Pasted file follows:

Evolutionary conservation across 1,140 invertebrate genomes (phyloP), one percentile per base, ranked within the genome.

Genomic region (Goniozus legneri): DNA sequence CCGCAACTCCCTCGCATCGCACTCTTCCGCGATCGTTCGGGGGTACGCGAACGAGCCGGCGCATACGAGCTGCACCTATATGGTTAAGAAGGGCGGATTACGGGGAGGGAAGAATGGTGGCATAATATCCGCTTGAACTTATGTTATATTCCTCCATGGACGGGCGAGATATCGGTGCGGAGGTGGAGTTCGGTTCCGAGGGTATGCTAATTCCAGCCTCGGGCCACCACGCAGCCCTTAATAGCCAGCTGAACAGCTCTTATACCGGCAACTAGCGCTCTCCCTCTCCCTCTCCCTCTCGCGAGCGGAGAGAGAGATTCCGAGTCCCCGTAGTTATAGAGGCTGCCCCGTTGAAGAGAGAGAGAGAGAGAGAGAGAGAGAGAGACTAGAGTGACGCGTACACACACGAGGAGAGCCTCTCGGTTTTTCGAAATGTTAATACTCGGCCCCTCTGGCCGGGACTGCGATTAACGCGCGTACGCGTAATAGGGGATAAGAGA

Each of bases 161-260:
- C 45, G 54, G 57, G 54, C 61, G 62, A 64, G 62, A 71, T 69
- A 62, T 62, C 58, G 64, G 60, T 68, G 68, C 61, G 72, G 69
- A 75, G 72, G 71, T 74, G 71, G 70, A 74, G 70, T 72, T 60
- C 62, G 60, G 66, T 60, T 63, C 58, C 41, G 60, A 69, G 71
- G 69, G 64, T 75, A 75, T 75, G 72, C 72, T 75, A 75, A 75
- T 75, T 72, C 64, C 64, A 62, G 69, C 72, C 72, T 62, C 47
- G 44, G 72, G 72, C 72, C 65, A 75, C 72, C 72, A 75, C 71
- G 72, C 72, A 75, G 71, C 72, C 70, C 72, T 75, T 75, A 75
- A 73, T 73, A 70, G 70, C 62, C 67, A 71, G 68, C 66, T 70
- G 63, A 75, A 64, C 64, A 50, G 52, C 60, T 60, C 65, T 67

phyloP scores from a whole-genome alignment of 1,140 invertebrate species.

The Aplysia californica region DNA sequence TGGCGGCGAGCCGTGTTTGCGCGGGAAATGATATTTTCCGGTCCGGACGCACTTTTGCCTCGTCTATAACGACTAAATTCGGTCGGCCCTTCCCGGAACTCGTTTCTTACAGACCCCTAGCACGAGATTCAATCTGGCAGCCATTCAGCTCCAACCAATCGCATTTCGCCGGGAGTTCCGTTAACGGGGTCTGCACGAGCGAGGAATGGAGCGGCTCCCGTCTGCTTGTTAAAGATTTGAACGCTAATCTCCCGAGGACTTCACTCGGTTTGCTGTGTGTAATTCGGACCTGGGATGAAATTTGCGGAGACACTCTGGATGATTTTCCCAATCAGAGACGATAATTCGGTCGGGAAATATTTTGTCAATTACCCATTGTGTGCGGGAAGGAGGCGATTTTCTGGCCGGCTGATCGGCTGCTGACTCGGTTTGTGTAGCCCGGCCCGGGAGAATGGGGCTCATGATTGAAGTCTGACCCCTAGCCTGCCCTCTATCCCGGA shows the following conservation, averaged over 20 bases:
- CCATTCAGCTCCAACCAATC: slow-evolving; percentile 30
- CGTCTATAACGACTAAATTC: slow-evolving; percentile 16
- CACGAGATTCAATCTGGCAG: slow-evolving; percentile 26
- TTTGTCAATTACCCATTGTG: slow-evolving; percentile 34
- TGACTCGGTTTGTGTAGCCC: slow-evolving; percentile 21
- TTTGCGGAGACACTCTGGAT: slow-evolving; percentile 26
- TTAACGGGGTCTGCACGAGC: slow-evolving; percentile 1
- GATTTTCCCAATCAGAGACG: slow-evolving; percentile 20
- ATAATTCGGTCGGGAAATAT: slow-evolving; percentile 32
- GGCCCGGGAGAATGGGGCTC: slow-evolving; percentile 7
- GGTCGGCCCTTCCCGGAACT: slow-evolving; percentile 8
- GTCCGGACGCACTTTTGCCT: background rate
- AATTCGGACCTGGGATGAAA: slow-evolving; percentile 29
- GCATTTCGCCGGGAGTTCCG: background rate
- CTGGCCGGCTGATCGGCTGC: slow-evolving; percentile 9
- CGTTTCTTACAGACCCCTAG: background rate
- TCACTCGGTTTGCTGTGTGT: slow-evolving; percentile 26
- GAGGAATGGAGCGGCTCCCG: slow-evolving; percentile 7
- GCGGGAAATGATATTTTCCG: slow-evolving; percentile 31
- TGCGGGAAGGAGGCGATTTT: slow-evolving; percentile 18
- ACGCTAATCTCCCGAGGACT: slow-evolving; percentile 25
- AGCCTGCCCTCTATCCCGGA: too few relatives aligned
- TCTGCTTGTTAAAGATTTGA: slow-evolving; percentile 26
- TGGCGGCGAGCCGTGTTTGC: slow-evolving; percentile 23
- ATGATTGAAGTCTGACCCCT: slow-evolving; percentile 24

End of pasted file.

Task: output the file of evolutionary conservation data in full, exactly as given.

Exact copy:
Evolutionary conservation across 1,140 invertebrate genomes (phyloP), one percentile per base, ranked within the genome.

Genomic region (Goniozus legneri): DNA sequence CCGCAACTCCCTCGCATCGCACTCTTCCGCGATCGTTCGGGGGTACGCGAACGAGCCGGCGCATACGAGCTGCACCTATATGGTTAAGAAGGGCGGATTACGGGGAGGGAAGAATGGTGGCATAATATCCGCTTGAACTTATGTTATATTCCTCCATGGACGGGCGAGATATCGGTGCGGAGGTGGAGTTCGGTTCCGAGGGTATGCTAATTCCAGCCTCGGGCCACCACGCAGCCCTTAATAGCCAGCTGAACAGCTCTTATACCGGCAACTAGCGCTCTCCCTCTCCCTCTCCCTCTCGCGAGCGGAGAGAGAGATTCCGAGTCCCCGTAGTTATAGAGGCTGCCCCGTTGAAGAGAGAGAGAGAGAGAGAGAGAGAGAGAGACTAGAGTGACGCGTACACACACGAGGAGAGCCTCTCGGTTTTTCGAAATGTTAATACTCGGCCCCTCTGGCCGGGACTGCGATTAACGCGCGTACGCGTAATAGGGGATAAGAGA

Each of bases 161-260:
- C 45, G 54, G 57, G 54, C 61, G 62, A 64, G 62, A 71, T 69
- A 62, T 62, C 58, G 64, G 60, T 68, G 68, C 61, G 72, G 69
- A 75, G 72, G 71, T 74, G 71, G 70, A 74, G 70, T 72, T 60
- C 62, G 60, G 66, T 60, T 63, C 58, C 41, G 60, A 69, G 71
- G 69, G 64, T 75, A 75, T 75, G 72, C 72, T 75, A 75, A 75
- T 75, T 72, C 64, C 64, A 62, G 69, C 72, C 72, T 62, C 47
- G 44, G 72, G 72, C 72, C 65, A 75, C 72, C 72, A 75, C 71
- G 72, C 72, A 75, G 71, C 72, C 70, C 72, T 75, T 75, A 75
- A 73, T 73, A 70, G 70, C 62, C 67, A 71, G 68, C 66, T 70
- G 63, A 75, A 64, C 64, A 50, G 52, C 60, T 60, C 65, T 67

phyloP scores from a whole-genome alignment of 1,140 invertebrate species.

The Aplysia californica region DNA sequence TGGCGGCGAGCCGTGTTTGCGCGGGAAATGATATTTTCCGGTCCGGACGCACTTTTGCCTCGTCTATAACGACTAAATTCGGTCGGCCCTTCCCGGAACTCGTTTCTTACAGACCCCTAGCACGAGATTCAATCTGGCAGCCATTCAGCTCCAACCAATCGCATTTCGCCGGGAGTTCCGTTAACGGGGTCTGCACGAGCGAGGAATGGAGCGGCTCCCGTCTGCTTGTTAAAGATTTGAACGCTAATCTCCCGAGGACTTCACTCGGTTTGCTGTGTGTAATTCGGACCTGGGATGAAATTTGCGGAGACACTCTGGATGATTTTCCCAATCAGAGACGATAATTCGGTCGGGAAATATTTTGTCAATTACCCATTGTGTGCGGGAAGGAGGCGATTTTCTGGCCGGCTGATCGGCTGCTGACTCGGTTTGTGTAGCCCGGCCCGGGAGAATGGGGCTCATGATTGAAGTCTGACCCCTAGCCTGCCCTCTATCCCGGA shows the following conservation, averaged over 20 bases:
- CCATTCAGCTCCAACCAATC: slow-evolving; percentile 30
- CGTCTATAACGACTAAATTC: slow-evolving; percentile 16
- CACGAGATTCAATCTGGCAG: slow-evolving; percentile 26
- TTTGTCAATTACCCATTGTG: slow-evolving; percentile 34
- TGACTCGGTTTGTGTAGCCC: slow-evolving; percentile 21
- TTTGCGGAGACACTCTGGAT: slow-evolving; percentile 26
- TTAACGGGGTCTGCACGAGC: slow-evolving; percentile 1
- GATTTTCCCAATCAGAGACG: slow-evolving; percentile 20
- ATAATTCGGTCGGGAAATAT: slow-evolving; percentile 32
- GGCCCGGGAGAATGGGGCTC: slow-evolving; percentile 7
- GGTCGGCCCTTCCCGGAACT: slow-evolving; percentile 8
- GTCCGGACGCACTTTTGCCT: background rate
- AATTCGGACCTGGGATGAAA: slow-evolving; percentile 29
- GCATTTCGCCGGGAGTTCCG: background rate
- CTGGCCGGCTGATCGGCTGC: slow-evolving; percentile 9
- CGTTTCTTACAGACCCCTAG: background rate
- TCACTCGGTTTGCTGTGTGT: slow-evolving; percentile 26
- GAGGAATGGAGCGGCTCCCG: slow-evolving; percentile 7
- GCGGGAAATGATATTTTCCG: slow-evolving; percentile 31
- TGCGGGAAGGAGGCGATTTT: slow-evolving; percentile 18
- ACGCTAATCTCCCGAGGACT: slow-evolving; percentile 25
- AGCCTGCCCTCTATCCCGGA: too few relatives aligned
- TCTGCTTGTTAAAGATTTGA: slow-evolving; percentile 26
- TGGCGGCGAGCCGTGTTTGC: slow-evolving; percentile 23
- ATGATTGAAGTCTGACCCCT: slow-evolving; percentile 24